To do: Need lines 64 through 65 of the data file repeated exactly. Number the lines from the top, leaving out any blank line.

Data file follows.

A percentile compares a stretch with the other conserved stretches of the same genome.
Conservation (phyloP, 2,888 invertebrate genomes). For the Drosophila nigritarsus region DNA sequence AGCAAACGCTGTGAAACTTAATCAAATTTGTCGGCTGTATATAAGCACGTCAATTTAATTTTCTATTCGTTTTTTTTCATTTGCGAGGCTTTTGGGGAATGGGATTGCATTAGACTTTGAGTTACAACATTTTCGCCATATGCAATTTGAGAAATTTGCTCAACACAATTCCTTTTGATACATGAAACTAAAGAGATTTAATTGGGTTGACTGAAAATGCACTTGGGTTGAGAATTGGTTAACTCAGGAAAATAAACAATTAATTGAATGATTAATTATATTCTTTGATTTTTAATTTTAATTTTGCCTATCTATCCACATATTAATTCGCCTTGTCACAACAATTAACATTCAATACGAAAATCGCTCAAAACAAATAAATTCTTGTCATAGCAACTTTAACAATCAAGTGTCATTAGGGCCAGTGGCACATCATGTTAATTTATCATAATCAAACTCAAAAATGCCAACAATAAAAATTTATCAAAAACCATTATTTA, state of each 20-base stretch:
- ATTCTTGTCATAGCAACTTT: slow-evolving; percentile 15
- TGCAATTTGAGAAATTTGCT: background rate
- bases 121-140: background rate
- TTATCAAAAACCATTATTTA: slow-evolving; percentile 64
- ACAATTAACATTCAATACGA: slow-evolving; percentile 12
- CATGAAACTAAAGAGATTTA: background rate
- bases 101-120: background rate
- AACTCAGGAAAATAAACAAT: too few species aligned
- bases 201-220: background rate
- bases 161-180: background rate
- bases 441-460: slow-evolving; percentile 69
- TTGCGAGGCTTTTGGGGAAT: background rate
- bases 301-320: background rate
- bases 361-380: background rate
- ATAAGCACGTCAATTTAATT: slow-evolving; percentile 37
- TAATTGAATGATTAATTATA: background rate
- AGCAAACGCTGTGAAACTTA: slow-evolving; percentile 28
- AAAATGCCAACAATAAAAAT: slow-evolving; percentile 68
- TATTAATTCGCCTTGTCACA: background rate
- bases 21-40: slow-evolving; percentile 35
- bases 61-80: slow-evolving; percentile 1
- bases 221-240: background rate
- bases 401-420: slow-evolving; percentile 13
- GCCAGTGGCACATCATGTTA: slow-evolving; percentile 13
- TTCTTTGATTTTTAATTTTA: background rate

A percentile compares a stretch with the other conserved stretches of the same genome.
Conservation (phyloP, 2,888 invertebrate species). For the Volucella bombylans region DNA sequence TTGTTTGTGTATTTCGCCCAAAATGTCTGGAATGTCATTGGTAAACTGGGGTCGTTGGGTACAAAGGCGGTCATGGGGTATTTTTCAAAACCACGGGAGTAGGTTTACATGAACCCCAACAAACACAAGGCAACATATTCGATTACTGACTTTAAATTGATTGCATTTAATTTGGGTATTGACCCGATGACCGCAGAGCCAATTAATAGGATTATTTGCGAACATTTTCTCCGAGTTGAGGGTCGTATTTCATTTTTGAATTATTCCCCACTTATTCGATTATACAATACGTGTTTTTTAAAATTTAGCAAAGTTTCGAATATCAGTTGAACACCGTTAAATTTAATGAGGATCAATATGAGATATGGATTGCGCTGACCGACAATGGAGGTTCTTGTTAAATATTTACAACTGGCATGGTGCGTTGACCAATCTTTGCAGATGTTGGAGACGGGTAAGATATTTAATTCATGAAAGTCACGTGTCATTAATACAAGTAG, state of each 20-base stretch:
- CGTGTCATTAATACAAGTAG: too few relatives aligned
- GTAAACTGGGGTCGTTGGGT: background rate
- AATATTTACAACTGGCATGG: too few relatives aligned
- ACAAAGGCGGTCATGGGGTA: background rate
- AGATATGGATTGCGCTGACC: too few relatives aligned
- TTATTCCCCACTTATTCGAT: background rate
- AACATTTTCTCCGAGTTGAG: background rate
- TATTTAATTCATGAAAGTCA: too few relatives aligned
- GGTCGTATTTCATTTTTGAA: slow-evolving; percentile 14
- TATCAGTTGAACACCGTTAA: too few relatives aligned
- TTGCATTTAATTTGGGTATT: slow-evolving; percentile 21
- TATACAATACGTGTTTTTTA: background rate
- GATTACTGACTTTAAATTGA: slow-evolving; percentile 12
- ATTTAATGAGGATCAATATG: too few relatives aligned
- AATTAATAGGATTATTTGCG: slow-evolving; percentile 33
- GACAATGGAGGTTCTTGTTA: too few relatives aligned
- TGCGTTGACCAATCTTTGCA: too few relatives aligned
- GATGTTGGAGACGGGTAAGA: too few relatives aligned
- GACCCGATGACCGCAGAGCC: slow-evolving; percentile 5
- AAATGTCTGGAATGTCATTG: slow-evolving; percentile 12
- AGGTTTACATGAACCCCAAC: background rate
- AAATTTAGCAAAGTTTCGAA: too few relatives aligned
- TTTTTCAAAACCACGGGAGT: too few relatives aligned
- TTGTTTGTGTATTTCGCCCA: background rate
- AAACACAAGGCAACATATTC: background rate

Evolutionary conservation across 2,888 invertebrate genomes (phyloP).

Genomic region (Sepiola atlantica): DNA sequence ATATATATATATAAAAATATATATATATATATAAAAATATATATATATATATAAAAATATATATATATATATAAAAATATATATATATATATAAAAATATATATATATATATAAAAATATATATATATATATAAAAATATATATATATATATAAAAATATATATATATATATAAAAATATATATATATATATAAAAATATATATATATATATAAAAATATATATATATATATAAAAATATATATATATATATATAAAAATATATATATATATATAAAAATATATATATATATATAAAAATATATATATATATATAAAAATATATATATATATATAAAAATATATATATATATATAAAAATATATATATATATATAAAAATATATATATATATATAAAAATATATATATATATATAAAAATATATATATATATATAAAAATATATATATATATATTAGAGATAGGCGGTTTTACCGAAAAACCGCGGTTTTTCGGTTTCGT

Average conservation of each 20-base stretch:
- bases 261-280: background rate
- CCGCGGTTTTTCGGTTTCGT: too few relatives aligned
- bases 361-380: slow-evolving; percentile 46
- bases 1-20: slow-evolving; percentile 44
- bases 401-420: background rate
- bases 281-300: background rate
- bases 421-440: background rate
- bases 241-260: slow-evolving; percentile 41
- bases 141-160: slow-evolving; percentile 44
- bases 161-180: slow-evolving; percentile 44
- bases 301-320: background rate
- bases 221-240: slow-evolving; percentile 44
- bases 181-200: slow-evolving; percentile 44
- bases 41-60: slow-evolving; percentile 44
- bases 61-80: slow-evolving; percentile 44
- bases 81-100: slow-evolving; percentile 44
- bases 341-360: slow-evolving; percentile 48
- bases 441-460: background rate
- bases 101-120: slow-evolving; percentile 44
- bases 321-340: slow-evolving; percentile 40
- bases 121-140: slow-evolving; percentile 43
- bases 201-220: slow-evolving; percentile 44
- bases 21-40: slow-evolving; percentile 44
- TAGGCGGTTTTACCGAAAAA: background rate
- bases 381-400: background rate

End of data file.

- bases 421-440: background rate
- bases 241-260: slow-evolving; percentile 41